Las Múltiples Capas del Espíritu SantoJune 8, 2023
Sin: Knowing the Truth About it Will Set You FreeJune 10, 2023
PROVERBS: GPS to a Better Life
Blog Series: Proverbs – Its Rhetorical Devices
WORDPLAY, Part Two: Another Example
Blog 5b of Series
“He who, passing by, stops to meddle with strife that is none of his business is like
one who takes a dog by the ears” Proverbs 26:17 (AMP)
Another example of the rhetorical device wordplay in the Book of Proverbs is the above-quoted passage. It is a vivid analogy highlighting the folly of getting involved in a dispute or conflict that does not directly concern oneself. If you have the tendency to meddle in other people’s affair that does not concern you, then you are the one described in the above passage.
My husband and I have owned dogs and have never tried to pull the dogs by the ears. Especially our Doberman – he wouldn’t have stood for it. My point, our dog wasn’t a stray, and he would have retaliated. Thus, grabbing a stray dog that is frightened or cornered will perceive grabbing its ears as a threat and react aggressively in self-defense. Undoubtably, it causes harm to the ‘ear-grabber” as well as to the dog.
I am reminded of the national outcry against President Lyndon B. Johnson in 1964. The former president was photographed lifting his beagle dog by its ear. The incident sparked public outrage and led to discussions about animal welfare. Although President Johnson later expressed regret for his action, the incident brought attention to how unwise it is to grab a dog by the ears, regardless of whether the dog is a pet or a stray.
Again, in Proverbs 26:17, wordplay uses the image of grabbing a stray dog by the ears to describe the foolishness of getting involved in matters that don’t concern you. One real-life example of this proverb can be seen in workplace conflicts. Imagine a situation where two colleagues are engaged in a heated argument (it does happen). Then a third person, who has no direct involvement or knowledge of the issue, impulsively jumps in to take sides without fully understanding the dynamics of the situation. This third person may inadvertently escalate the conflict, be alienated from both parties and create further tension in the workplace. By rushing into a quarrel not his/her concern, this person may find that they are in an uncomfortable position and face consequences such as strained relations with colleagues, loss of trust, potential disciplinary action, or even loss of job.
This proverb also holds true in the realm of social and political issues. Rushing into a contentious debate or taking a stance on a complex matter without proper knowledge and understanding can result in unwanted consequences. In the era of social media, it is easy to hastily comment or share posts related to controversial topics without fully comprehending the facts and context, which can lead to spreading misinformation, perpetuating conflict, and damaging relationships with others.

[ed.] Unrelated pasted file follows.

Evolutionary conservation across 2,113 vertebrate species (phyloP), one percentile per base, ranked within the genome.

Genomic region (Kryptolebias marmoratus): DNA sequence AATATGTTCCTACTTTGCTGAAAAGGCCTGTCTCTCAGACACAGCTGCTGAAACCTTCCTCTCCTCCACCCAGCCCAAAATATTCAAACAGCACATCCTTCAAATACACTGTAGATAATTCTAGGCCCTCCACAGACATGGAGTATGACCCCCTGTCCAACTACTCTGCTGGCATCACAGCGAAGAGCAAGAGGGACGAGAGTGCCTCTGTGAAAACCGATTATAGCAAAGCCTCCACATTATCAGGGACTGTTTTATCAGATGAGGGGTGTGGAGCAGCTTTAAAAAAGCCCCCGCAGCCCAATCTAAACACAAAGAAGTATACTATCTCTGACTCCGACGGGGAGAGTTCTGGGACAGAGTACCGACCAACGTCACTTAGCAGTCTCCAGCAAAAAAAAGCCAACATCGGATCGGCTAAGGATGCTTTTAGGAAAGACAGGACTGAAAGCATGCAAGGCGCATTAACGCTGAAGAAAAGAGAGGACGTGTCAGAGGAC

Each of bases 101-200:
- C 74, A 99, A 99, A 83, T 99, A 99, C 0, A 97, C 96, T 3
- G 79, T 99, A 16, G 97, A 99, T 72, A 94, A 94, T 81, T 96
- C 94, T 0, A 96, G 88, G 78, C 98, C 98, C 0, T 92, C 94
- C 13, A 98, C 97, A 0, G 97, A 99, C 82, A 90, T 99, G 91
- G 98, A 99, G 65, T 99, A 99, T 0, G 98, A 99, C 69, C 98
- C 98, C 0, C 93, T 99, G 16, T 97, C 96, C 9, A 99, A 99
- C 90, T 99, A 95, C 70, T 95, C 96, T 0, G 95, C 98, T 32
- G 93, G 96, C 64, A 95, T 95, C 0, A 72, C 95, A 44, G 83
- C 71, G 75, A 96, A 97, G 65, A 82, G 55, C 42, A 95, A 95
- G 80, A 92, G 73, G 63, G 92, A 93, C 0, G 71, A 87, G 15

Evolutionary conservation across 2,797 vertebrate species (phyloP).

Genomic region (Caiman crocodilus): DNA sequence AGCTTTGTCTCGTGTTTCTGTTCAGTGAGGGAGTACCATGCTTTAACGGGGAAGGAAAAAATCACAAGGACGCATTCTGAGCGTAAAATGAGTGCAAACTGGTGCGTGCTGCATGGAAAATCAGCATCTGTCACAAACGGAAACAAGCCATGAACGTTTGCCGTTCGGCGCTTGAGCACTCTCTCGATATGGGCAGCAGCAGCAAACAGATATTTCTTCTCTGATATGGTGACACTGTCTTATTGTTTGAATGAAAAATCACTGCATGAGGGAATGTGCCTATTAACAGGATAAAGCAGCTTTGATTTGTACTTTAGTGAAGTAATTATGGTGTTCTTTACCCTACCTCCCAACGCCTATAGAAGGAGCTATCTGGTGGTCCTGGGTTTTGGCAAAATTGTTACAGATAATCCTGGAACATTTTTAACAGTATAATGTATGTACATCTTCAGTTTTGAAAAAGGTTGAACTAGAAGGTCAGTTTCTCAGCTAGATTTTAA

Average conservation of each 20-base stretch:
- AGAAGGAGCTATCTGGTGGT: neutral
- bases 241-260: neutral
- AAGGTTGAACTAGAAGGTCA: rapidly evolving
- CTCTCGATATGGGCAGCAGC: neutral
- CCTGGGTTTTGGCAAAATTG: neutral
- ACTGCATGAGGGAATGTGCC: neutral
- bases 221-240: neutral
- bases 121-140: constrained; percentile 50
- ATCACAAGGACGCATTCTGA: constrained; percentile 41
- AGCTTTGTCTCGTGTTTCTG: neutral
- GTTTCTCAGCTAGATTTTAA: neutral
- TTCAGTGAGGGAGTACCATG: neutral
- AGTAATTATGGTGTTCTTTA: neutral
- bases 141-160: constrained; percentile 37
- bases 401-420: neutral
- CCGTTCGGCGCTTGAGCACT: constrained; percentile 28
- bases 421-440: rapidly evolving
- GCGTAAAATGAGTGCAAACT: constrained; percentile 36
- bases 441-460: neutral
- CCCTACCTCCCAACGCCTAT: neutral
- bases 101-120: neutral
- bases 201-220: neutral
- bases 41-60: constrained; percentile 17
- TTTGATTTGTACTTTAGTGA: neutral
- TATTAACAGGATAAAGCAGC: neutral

In conclusion, the proverb “Like one who grabs a stray dog by the ears is someone who rushes into a quarrel not their own” serves as a reminder to exercise caution and wisdom when it comes to getting involved in disputes or conflicts that do not directly concern oneself. It underscores the importance of understanding the context, dynamics, and potential consequences.
“…and with all you have gotten, get understanding (discernment, comprehension, and interpretation)”
Proverbs 4:7b (AMP)
1. What does the proverb “Like one who grabs a stray dog by the ears is someone who rushes into a quarrel not their own” caution against?
2. Can you provide an example of how rushing into a workplace conflict without understanding the context can escalate the situation?
3. How might interfering in a family dispute without proper knowledge and understanding lead to further complications?
4. In what ways can hastily taking sides on social or political issues without fully comprehending the facts and context result in unintended consequences?
5. What are the potential negative repercussions of getting involved in a quarrel or conflict that does not directly concern oneself, according to the essay?
6. How can exercising restraint and mindfulness in involving oneself in quarrels or disagreements not related to one’s own affairs be beneficial?
Loretta Huggins, born and raised in San Francisco, CA, has served in the ministry with her husband, Larry Huggins since 1989: administrator, hostess, event planner, and teacher. She has traveled to eighteen countries. She is the co-founder and co-pastor of ZChurch.